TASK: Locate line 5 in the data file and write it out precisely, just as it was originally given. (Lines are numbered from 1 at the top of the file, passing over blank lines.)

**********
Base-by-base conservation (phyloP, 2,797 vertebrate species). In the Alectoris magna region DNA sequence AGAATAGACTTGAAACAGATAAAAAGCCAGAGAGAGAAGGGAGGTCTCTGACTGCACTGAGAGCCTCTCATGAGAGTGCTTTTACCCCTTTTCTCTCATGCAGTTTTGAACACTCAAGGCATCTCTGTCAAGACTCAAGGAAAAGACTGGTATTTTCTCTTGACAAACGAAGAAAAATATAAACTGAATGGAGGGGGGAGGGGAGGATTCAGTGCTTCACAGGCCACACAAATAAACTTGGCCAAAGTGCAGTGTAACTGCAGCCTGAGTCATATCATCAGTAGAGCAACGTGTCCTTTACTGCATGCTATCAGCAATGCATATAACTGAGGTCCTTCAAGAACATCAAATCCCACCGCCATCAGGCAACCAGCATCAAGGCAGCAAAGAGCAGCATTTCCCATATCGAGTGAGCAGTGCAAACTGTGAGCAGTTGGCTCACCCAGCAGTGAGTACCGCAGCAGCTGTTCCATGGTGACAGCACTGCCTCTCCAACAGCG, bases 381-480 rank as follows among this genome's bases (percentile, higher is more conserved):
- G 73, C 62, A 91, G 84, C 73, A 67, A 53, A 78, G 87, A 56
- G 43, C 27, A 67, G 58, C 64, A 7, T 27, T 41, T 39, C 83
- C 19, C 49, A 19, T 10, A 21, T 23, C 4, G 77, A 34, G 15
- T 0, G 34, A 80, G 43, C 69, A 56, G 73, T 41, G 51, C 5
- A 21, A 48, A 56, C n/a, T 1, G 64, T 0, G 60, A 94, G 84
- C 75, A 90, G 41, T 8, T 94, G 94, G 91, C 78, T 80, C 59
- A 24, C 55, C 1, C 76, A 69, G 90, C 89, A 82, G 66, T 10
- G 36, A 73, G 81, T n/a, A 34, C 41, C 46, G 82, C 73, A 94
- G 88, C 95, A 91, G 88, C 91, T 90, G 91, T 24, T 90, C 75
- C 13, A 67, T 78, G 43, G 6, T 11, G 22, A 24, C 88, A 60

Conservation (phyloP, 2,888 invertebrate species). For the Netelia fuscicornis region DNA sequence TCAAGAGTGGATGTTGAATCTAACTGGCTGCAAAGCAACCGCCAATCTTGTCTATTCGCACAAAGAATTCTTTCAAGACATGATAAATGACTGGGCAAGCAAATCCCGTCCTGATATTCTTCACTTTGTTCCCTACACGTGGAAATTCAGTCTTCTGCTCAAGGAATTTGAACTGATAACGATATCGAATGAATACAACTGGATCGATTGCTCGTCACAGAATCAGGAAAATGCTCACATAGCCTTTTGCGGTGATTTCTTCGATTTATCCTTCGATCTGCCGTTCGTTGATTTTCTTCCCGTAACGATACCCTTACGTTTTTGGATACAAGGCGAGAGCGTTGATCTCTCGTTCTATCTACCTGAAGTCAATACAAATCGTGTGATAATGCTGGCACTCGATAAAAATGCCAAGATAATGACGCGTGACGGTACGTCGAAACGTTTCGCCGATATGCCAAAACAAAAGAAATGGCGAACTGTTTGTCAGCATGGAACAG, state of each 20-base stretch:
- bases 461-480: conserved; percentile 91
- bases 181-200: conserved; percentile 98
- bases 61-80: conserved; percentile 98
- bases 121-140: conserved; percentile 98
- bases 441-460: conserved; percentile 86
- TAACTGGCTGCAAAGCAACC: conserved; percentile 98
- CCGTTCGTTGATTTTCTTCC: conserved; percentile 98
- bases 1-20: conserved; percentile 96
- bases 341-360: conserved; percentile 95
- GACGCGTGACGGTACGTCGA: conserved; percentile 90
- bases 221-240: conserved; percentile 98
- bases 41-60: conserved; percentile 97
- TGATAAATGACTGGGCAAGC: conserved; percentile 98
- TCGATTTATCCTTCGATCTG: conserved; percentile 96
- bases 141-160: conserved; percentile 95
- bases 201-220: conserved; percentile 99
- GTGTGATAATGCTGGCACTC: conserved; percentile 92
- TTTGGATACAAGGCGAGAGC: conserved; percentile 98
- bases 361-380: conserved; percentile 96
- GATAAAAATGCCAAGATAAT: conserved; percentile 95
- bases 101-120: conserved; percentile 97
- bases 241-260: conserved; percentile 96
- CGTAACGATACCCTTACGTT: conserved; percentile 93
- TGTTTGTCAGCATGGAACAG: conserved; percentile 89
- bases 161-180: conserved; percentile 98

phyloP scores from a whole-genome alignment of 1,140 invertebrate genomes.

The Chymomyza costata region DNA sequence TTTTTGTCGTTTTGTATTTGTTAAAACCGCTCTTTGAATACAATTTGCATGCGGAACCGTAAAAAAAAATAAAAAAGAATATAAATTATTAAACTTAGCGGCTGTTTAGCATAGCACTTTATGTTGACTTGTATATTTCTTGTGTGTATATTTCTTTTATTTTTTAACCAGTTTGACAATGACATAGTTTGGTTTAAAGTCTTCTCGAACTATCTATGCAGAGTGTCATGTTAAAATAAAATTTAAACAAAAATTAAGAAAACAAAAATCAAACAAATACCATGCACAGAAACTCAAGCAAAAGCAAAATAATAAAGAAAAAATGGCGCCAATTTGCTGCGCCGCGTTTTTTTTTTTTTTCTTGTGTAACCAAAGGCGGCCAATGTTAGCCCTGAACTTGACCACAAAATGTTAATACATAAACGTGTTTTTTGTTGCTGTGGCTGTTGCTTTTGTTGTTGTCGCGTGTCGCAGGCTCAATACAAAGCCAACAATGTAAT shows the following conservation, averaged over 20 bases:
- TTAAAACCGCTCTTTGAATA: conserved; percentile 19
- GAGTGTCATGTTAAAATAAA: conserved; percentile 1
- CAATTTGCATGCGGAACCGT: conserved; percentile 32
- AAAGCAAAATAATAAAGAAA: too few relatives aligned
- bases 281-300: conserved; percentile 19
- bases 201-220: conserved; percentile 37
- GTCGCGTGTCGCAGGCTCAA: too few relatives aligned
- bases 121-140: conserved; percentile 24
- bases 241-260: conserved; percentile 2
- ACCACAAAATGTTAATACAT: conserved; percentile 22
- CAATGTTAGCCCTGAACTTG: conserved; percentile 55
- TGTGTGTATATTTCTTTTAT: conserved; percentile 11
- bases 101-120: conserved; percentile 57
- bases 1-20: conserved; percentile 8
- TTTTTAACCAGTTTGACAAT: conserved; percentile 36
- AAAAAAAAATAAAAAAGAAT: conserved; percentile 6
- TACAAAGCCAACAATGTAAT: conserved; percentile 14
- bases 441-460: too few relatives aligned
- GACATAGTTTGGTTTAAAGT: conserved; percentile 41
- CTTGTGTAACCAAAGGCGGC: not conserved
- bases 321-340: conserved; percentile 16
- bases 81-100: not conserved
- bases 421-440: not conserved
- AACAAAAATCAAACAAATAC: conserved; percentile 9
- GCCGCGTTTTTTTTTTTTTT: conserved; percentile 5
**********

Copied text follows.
- T 0, G 34, A 80, G 43, C 69, A 56, G 73, T 41, G 51, C 5